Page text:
Sunday, July 20, 2014

How my grandmother learned to be racist

My maternal grandmother was raised in Kentucky. She was a church-going woman with basically a good heart. And yet as a child, I remember her saying things like, "When a chigger becomes a chigero, a n*gger will become a negro." How does one reconcile that?

Peter Smagorinsky provided some insight that helps answer that question. He recently ran across a 1906 elementary school textbook titled Frye's First Steps in Geography that contained things like a chapter explaining the world's five racial groups. Included was a picture of the "ideal head."

Smagornisky goes on to summarize:
According to this textbook, the white race is the most advanced in the world. Most other races, schoolchildren were taught, tended to have a “savage” character, living in remote areas without industry and Western-style education.
This is the kind of thing my "good-hearted" grandmother would have learned when she was in elementary school.

I grew up pretty blind to how all of this affected me until a few years ago when I watched the series Race: The Power of an Illusion. The film documents that, beginning during the years of slavery in this country, many of our most renowned scientists (i.e., Samuel Morton) devoted themselves to proving that dark-skinned people were inferior. It was a classic case of science being used to bolster ideology. When a country incorporates slavery based on race and its founding documents state categorically that "all men are created equal," it becomes necessary to find a scientific basis to exclude black (and brown) people from that "all."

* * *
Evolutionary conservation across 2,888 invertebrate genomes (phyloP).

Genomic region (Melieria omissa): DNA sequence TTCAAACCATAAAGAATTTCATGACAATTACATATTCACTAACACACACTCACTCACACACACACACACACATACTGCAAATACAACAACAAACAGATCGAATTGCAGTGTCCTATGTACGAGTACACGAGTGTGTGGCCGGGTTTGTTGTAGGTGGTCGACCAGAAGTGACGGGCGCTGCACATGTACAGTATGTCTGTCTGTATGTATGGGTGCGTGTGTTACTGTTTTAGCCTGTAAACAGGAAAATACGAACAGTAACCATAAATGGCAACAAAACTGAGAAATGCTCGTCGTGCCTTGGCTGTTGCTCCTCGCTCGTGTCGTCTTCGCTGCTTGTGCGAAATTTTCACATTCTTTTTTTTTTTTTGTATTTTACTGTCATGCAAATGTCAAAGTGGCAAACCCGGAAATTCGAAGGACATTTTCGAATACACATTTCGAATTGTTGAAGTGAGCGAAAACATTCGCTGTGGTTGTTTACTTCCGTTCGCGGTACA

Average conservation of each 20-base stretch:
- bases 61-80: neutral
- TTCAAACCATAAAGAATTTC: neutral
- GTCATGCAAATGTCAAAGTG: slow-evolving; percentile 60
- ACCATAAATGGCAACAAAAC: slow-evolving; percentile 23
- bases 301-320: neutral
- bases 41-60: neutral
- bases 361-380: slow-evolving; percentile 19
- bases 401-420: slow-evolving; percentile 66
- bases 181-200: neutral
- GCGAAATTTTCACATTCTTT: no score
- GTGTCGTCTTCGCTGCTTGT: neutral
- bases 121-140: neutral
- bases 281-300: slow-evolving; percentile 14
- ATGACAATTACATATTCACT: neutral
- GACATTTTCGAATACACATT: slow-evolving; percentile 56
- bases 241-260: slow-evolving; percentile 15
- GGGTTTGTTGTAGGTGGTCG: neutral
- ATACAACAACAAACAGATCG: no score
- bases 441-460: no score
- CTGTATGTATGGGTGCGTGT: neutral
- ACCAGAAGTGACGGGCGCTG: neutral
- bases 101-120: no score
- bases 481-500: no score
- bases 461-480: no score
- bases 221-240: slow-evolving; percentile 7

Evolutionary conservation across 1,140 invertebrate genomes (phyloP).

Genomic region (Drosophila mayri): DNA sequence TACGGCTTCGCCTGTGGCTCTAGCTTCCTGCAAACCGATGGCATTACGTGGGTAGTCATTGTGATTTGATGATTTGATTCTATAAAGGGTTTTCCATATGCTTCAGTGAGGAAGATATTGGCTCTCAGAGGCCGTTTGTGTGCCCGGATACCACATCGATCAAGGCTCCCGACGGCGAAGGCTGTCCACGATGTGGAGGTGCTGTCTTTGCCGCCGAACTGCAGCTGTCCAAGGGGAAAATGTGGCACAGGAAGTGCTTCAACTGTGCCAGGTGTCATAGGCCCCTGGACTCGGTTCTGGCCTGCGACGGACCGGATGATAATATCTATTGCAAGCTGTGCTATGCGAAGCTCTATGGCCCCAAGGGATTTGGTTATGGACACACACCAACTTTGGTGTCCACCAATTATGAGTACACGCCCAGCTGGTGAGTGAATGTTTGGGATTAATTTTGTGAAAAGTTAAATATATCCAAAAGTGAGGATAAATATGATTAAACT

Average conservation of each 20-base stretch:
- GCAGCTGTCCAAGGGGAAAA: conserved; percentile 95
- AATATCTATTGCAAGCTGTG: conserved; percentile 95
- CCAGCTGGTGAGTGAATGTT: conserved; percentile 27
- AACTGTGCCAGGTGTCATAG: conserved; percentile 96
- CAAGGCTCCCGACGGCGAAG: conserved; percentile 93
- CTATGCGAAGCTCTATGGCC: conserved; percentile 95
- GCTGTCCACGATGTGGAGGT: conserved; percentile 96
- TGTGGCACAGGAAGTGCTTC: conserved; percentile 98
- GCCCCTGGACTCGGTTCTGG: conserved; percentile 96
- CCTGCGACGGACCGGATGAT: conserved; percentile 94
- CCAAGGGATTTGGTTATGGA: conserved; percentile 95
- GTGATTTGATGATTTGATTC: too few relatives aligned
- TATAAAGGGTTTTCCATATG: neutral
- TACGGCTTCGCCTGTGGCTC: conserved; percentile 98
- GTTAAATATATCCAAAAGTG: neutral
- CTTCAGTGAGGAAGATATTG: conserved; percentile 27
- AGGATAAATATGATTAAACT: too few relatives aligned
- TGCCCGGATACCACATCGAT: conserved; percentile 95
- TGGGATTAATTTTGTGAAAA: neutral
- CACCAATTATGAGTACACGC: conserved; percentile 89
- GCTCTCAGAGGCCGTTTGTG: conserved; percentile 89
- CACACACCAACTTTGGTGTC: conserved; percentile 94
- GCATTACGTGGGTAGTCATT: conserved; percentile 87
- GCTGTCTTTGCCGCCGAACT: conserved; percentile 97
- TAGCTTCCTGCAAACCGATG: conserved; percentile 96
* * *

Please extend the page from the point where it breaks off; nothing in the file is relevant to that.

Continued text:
And so for well over 100 years, children in this country were taught scientific racism. Its more recent manifestation can been seen in Charles Murray's The Bell Curve, which posits that African Americans have lower intelligence than white people.

Of course we now know that there is no science to the construct of race. That's why the documentary calls it an "illusion." But that doesn't change the fact that these notions have been embedded in both our institutions and our psyches. To finally rid ourselves of them requires introspection and examination. For people who haven't begun that journey, images like this one ignite all kinds of unconscious triggers that have been passed on for generations.

1 comment:

  1. 'For people who haven't begun that journey, images like this one ignite all kinds of unconscious triggers that have been passed on for generations.'

    Hey, Sp, where's the rest? I came to the sentence above, shuffled into a more comfortable position prior to looking below the pic and ........

    ps: This was somewhat funny because I don't like to read long posts, yet I was looking for more in this case. Ah me! ;-)


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